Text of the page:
Also, it was 2AM and I just wanted to fix this one bug before declaring victory and going to sleep.
This resulted in a 12-second delay between button press and DING-DONG.
Of course, starting up the YouTube App in Chromecast might have something to do with it. So, the next implementation plays a ding-dong mp3 file which I edited heavily in Audacity so that it was loud enough and short enough.
This resulted in about a 5-second delay between button press and DING-DONG. Still too long.
Now I’m fresh out of ideas on how to shave off more seconds of latency, so I swivel around and ask Kenton for help, who suggests that I don’t use Chromecast, and play locally through speakers instead. Next steps:
Part of step (2) is making the whole thing a plain Node.js app.
My first implementation was a Meteor app, using this meteor serialport package, because it was super easy and straightforward to use. However, using that particular package pinned me to an older version of Meteor. That was ok at first when I was playing audio via Chromecast and I just wanted to get something working quickly.
But after deciding to ditch Chromecast, I need to play audio via speakers, and as I found myself shopping around, all those npm audio packages required a newer version of Node. Embarrassingly, it took me a bit of time looking at dependencies, wondering if I could get away with just using older versions of the audio packages, before I realized that would be way more work than removing the Meteor layers so I could use the current version of Node. I’m so used to Meteor that this felt like venturing into uncharted waters. I’d hit Command+S and stare at Chrome like a chump, waiting for it to refresh by itself.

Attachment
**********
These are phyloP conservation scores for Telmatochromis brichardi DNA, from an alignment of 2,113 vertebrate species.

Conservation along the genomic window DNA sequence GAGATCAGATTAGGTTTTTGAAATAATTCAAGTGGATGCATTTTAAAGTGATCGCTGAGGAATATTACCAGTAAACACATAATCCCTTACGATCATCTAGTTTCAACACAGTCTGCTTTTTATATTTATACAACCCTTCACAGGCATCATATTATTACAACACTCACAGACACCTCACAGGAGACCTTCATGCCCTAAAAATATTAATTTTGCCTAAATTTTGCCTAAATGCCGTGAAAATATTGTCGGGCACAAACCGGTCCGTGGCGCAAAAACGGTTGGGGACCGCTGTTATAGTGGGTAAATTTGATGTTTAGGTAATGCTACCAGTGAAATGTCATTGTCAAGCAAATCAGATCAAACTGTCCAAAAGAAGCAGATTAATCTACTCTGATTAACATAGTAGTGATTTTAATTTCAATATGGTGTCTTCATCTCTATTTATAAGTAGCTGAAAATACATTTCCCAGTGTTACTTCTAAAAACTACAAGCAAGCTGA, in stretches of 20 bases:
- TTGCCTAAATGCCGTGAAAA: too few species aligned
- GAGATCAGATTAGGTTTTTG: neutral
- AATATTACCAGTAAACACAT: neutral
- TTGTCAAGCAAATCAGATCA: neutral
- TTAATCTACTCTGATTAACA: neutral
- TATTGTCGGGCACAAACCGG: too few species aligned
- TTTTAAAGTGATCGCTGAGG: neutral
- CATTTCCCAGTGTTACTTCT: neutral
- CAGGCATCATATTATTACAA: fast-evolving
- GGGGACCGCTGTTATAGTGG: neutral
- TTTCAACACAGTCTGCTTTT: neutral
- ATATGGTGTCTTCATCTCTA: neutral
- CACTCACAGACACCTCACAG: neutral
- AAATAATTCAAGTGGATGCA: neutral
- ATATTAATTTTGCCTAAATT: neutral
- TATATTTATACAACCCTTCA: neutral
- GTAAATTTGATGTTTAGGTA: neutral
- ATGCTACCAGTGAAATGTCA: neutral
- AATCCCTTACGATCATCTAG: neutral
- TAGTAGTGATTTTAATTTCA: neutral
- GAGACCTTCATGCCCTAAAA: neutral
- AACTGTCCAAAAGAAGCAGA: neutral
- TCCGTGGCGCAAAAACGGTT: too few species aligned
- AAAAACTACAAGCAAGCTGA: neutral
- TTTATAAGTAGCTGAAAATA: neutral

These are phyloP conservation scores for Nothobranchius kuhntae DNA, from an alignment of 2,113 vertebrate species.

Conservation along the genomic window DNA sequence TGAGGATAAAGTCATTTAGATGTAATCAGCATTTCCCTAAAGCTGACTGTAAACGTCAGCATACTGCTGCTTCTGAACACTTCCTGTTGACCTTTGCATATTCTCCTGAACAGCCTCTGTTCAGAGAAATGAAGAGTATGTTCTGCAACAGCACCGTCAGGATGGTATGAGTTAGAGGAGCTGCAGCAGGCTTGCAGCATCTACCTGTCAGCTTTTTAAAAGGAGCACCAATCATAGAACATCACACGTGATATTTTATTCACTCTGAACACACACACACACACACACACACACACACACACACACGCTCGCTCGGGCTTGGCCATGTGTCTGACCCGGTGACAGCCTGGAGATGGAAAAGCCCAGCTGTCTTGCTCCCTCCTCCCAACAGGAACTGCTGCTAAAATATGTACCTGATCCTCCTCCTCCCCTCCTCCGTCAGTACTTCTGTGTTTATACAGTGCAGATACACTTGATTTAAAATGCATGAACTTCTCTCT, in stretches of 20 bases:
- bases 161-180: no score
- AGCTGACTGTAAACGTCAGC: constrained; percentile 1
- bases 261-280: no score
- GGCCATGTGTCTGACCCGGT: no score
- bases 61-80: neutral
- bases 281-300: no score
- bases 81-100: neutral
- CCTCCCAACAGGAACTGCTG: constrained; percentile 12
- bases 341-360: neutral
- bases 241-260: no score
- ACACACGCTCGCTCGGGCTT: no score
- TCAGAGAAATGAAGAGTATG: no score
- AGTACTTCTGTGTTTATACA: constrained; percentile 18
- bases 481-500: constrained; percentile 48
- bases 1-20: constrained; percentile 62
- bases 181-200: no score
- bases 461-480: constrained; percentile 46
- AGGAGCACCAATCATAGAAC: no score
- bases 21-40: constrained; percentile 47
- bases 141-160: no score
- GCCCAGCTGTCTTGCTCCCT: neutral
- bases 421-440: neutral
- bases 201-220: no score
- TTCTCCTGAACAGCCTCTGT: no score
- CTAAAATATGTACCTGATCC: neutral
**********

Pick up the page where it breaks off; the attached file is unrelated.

One evening of futzing around and one-more-bugfix-and-it’s-ready-to-deploy…
Fast forward to mid-January after the Amp arrives…
After a shipping delay, the amp finally arrived in mid-January, so when I found some free time, I hooked it up to the living room speakers.
Actually, I misread Kenton’s labels and first hooked them up to the speakers in the wrong room before fixing it. And made poor contacts the first time which resulted in a distorted, noisy ding-dong, rather like you’re hearing the ding-dong on a car radio that’s going through the mountains.
Since this was a very basic amp that accepted raw wires, I had to be careful with the amount of pressure I put onto the little pieces of plastic and springs that held it into place. There are plenty of things I’m good at. Not breaking tiny plastic components whilst clipping them into place is not one of them.